Digital has Moved from a Marketing Discipline to the Core of the Business
by Maria McCann
Just four years ago, it was commonplace for digital to be owned by the CMO. Many a CEO viewed digital as simply a marketing discipline. However, now in 2014, digital is fast becoming the crux of many business growth strategies - not just agile start-ups, but global enterprises.
Being ‘digital-first’ is one of the best ways to meet and exceed customers’ growing expectations. Customers want to be able to connect with businesses in whatever way they choose; whether at home, at work or on the go and they want to do it on their own terms. As customers, we want information in one go and we don’t like waiting!
A recent McKinsey & Company Global Survey in June 2014 “The Digital Tipping Point” identified the top five challenges for large businesses in becoming digital. The number one challenge found was the inadequate organisational structures that hamper collaboration: a foundation for becoming a digital-first business. This difficulty has been experienced by many organisations in their quest to become digital.
LV=, a leading insurer and the UK’s largest friendly society, is one such company that is transforming its customer experience. It is working hard to transcend internal organisational structures in the pursuit of great digital initiatives.
One of its recent projects focused on improving the customer journey and experience from inside out, by transforming an existing knowledge portal used by customer service representatives (CSRs) in the contact centres to a digital collaboration platform. The platform serves as a hub and community, building the best product information for all CSRs to use when responding to customer queries.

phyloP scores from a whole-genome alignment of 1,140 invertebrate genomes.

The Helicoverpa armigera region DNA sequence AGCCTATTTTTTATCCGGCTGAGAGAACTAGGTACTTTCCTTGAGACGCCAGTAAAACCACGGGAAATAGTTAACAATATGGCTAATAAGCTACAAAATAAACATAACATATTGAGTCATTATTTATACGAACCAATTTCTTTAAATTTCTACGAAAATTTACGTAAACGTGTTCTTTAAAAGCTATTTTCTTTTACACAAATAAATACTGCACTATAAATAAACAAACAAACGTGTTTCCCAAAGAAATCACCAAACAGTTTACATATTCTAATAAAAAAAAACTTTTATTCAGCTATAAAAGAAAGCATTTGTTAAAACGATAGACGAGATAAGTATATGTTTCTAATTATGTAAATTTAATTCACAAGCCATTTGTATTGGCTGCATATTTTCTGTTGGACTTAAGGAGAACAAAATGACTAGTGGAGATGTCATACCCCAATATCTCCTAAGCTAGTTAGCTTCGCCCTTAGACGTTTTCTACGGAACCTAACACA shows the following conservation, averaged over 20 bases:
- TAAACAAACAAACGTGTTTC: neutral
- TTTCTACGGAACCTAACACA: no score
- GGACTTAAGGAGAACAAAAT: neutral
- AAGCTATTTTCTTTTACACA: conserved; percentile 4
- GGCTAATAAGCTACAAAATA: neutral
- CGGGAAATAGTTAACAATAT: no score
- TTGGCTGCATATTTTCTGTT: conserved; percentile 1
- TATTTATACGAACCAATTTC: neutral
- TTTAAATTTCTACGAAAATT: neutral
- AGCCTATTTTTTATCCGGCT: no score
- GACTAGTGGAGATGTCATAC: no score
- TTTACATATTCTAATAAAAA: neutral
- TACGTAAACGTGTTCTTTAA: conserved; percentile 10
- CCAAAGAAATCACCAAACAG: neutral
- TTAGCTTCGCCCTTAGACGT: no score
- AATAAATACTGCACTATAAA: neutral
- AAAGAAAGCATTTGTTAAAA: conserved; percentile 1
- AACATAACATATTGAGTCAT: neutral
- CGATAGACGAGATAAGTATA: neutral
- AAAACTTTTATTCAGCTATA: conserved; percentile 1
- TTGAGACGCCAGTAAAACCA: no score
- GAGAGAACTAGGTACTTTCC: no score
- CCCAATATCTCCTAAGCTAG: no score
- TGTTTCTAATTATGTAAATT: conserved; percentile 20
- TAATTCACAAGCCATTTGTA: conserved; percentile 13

By concentrating on its vision to be the UK’s best loved insurer though superior customer service and products, LV= has been able to motivate its customer service staff to learn and collaborate using gamification.
LV=’s digital collaboration platform, Resolv=, has exceeded all expectations. Not only has it achieved its core aim of improving customer service, but is also delivering a ROI in the region of £1.4m. This initiative was very much a collaborative effort across the business. Central to the project was the CSRs who were at the heart of the development as well as representatives from IT, marketing and HR being involved throughout. Internally it has been hailed as a great example of challenging assumptions and traditional ways of working by creating a culture of empowerment and ownership.
Being a digital-first company makes companies more competitive. The Q3 2013 Forrester research report “Competitive Strategy in the age of the Customer” stated that: “By 2011, it had become clear to us that digital disruption was on the doorstep of every major industry, as start-ups and nimble competitors found ways to up-end their businesses”. With 2015 creeping closer, digital is most definitely here.
Harnessing the crowd and motiving staff through empowerment and ownership are flagship digital traits capitalised on by enterprises in the race to become a digital-first company.